Morvern Callar

Morvern Callar

3.5 out of 5 3.5 out of 5 3.5 out of 5 3.5 out of 5 3.5

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Narrative takes a backseat to a sometimes frustrating, sometimes fascinating study of Samantha Morton’s face in Morvern Callar, a film that strives so hard to be “poetic” and “lyrical” that you can practically see the sweat oozing from the corners of the screen. In what little story there is, a young woman awakes on Christmas morning to find that her boyfriend, an aspiring novelist, has committed suicide in the living room right next to the tree. But instead of allowing logic to lead her to a prescribed regiment of mourning in the small Scottish seaport where she lives, she hides the truth from her friends, sends his novel off to a publisher with her name attached, and takes off for Spain with her one close friend in tow. Morvern Callar is comprised almost entirely of Morton’s quiet, quasi-disaffected performance—she goes through so many wordless stretches that it occasionally feels like we’ve timewarped back to Sweet and Lowdown—and the actress is in fine form, relaying her character’s lingering detachment from the world with a tenderness that has been squashed in her recent forays into Hollywood territory. But the real star of the movie is Lynne Ramsay, the English director who won a good deal of critical support with her debut feature Ratcatcher. Morvern Callar is elliptically paced and exasperatingly oblique at times, but the camera moves with such sensual, intoxicating grace that you’re transfixed even when you’re unsure as to what exactly is going on. Alwin Kuchler’s photography alternates between rich colors and grainy desolation, and pulling the viewer even deeper into Morvern Callar‘s haunting, bottomless dreamscapes as the movie absorbs Morton’s every expression. If possible, catch it before Todd Louiso’s Love Liza, another film that immerses itself so profoundly within its main character’s psyche that you’re not sure if you’re amazed or repulsed. Both films might be about characters running from their own feelings, but few films this year have been as resolute in their emotional nakedness.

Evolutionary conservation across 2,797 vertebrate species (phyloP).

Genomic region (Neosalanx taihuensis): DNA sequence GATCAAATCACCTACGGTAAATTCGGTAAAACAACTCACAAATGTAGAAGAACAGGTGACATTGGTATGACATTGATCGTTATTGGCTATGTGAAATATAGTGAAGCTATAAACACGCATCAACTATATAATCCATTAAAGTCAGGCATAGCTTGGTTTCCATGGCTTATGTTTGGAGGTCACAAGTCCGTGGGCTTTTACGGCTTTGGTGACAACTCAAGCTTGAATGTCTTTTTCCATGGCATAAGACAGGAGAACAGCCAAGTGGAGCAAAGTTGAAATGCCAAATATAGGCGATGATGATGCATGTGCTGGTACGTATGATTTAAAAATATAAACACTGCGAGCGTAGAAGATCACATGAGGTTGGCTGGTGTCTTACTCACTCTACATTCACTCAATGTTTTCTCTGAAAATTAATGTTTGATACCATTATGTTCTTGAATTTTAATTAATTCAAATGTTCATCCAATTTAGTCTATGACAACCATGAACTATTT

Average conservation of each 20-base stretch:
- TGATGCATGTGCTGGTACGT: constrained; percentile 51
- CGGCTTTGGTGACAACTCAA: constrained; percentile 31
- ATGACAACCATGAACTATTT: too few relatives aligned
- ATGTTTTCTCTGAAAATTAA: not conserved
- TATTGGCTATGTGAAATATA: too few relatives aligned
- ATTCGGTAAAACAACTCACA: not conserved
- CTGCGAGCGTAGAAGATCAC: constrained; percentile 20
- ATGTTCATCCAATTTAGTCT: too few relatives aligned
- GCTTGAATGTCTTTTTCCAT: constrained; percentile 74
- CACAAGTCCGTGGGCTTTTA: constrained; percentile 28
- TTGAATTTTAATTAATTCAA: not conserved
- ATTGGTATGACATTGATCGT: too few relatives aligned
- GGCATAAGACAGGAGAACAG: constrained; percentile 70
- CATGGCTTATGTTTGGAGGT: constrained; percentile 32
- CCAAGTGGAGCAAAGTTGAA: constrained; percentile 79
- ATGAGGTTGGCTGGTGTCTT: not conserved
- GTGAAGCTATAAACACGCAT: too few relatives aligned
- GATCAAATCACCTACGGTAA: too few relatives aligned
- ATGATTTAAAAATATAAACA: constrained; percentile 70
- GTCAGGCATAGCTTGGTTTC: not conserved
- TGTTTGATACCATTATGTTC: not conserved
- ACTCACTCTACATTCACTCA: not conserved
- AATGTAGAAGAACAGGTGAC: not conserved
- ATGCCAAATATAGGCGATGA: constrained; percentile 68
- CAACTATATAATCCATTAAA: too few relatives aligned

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Distributor
Cowboy Pictures
Runtime
97 min
Rating
NR
Year
2002
Director
Lynne Ramsay
Screenwriter
Lynne Ramsay, Liana Dognini
Cast
Samantha Morton, Kathleen McDermott, Raife Patrick Burchell, Jim Wilson